If your lawn develops a whitish hue, you're probably taking too much off the top.
Applying a quarter-inch of top-dressing compost once or twice a year promotes healthy turf by improving the soil and eliminating pests and diseases. It also saves money by reducing the need for fertilizer and water. Put it down after your lawn has greened up, ideally with lawn aeration to help mix the organic matter in with the soil. You can buy compost in stores, but you can sometimes get it free from municipal compost sites. Apply it with a tow-behind spreader attached to your tractor. If your yard isn't too big, sow it by hand.
A compost bin provides a ready supply of compost for your lawn and lets you recycle nonanimal food waste. Smith & Hawken's Biostack Composter, a CR Best Buy, was excellent for convenience and durability and cost $130. Or you could start a compost pile free.
Don't believe the myth that grass clippings lead to thatch. Mulching instead of bagging returns natural nutrients to the soil, saving time, bags, and as much as 30 percent on fertilizing costs. "Think of clippings as a slow-release fertilizer that doesn't cost a thing," Goatley says. But don't mulch if the lawn is in the middle of a major disease outbreak.
Hose down mower blades and the underside of the mower's deck after each use for better mulching and a neater cut.
Our surveys have found that most people overwater or water at the wrong time. That can waste more than 25,000 gallons of water per year, according to the Environmental Protection Agency. Proper watering saves money and helps prevent disease and pests. Water deeply and infrequently: 1 inch per week is the rule of thumb, although you might need to water more heavily and often during hot spells. And don't be afraid to let the lawn go dormant during a dry spell; it will green up again once the rains return. To tell dormant from dead, tear a stem in half: It's dormant if it's fleshy white and strong, dead if the stem disintegrates.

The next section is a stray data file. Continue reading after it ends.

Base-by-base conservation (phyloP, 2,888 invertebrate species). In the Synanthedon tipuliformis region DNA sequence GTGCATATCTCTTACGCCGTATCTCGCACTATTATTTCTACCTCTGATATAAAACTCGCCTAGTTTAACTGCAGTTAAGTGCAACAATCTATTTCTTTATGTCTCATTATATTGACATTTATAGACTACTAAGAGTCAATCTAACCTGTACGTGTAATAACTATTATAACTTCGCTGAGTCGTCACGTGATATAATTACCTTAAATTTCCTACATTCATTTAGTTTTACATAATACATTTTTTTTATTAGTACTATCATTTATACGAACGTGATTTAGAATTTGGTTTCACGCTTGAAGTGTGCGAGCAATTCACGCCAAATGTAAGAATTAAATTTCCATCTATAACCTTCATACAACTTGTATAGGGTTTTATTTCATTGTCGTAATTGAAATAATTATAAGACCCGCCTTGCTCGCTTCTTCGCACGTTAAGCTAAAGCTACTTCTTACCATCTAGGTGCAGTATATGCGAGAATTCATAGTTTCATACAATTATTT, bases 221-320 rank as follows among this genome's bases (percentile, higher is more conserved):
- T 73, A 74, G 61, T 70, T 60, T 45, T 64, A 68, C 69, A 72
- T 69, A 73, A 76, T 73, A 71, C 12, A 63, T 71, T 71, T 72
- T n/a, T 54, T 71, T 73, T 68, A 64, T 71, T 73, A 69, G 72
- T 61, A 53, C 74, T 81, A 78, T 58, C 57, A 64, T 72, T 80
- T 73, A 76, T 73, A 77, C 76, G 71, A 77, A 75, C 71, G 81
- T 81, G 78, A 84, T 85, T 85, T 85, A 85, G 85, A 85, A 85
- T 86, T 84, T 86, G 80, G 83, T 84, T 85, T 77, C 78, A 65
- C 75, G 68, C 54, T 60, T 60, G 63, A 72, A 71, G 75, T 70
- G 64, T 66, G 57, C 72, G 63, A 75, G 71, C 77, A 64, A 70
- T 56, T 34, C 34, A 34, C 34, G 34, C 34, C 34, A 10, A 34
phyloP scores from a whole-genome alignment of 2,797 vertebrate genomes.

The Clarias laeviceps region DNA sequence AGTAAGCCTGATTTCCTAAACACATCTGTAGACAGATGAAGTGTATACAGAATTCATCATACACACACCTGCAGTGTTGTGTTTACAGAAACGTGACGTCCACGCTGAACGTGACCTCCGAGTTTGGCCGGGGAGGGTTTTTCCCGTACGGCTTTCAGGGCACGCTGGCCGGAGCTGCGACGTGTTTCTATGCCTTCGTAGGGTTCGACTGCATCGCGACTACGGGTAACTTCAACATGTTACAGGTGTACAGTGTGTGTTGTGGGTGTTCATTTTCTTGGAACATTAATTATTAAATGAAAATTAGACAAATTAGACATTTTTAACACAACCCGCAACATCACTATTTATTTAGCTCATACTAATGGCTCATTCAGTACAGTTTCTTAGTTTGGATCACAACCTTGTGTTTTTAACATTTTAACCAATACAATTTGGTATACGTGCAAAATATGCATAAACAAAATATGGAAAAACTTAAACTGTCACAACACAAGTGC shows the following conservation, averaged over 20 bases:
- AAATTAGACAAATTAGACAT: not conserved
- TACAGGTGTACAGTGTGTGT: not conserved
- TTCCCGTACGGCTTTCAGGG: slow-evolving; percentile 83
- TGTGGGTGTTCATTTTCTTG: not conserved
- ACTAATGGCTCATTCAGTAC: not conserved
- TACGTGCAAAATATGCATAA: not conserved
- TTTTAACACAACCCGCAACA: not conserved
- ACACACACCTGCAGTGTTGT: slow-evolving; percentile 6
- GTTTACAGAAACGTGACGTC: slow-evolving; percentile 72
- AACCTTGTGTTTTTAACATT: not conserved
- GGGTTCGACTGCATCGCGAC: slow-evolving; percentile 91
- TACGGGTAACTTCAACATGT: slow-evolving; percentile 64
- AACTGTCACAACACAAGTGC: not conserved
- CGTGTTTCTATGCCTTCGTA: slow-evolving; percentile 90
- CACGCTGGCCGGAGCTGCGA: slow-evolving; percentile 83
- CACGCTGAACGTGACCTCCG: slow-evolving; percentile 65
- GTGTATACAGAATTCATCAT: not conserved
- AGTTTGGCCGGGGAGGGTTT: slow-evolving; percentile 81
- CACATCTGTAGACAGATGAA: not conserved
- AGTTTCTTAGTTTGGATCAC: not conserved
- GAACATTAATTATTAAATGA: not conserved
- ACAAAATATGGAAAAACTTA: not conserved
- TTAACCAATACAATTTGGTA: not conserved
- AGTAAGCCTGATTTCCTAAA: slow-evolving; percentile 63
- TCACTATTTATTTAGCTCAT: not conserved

Water in the early morning, before the hot sun and wind prevent water from reaching the roots. Evening watering promotes mold.
Irrigation systems save you the hassle of watering the lawn, but some are more efficient than others. For bushes and plants, drip irrigation systems earn the highest marks because they deposit water directly to the root system, where it can't be lost to wind, runoff, and evaporation. On existing sprinkler systems, install a rain sensor so that it will turn on only when the air is dry, or a soil-moisture sensor so that it will turn on only when the ground is dry. On new systems, advanced control technologies use local weather reports to determine hydration schedules.
Even if you're using plain old sprinklers, check for even distribution by placing plastic cups throughout the lawn while you're watering. And be sure you're not watering walkways or the driveway.
Lush, wall-to-wall lawns look great in ads but won't grow everywhere. Consider shade-loving ground covers, ornamental grasses, and plants instead. Don't forget about trees, flowers, and shrubs, which attract birds and other species, creating a balanced ecosystem. Choose native species if possible because they're already adapted to your area.
Put shrubs and plants with similar watering needs together. Also plant flowers and bushes susceptible to pests near plants that repel them. Most cooperative extensions offer companion-planting information through their Master Gardener programs.
If you leave footprints in the lawn, the grass needs more water. Keep an eye out for stressed plants and turf. They are the most vulnerable to pests and disease, which can then spread to healthy areas. Remove sick plants and transfer stressed plants to a more suitable location. Look for bare spots, which invite crabgrass and other weeds. Spot-weeding weekly can make the chore more manageable. Check for compacted soil with a screwdriver; if it won't go in easily, the soil is compacted and should be aerated. Rent a machine for about $65 to $75 per day.
Early morning is the best time to inspect. The dew in the grass will highlight signs of damage and stress.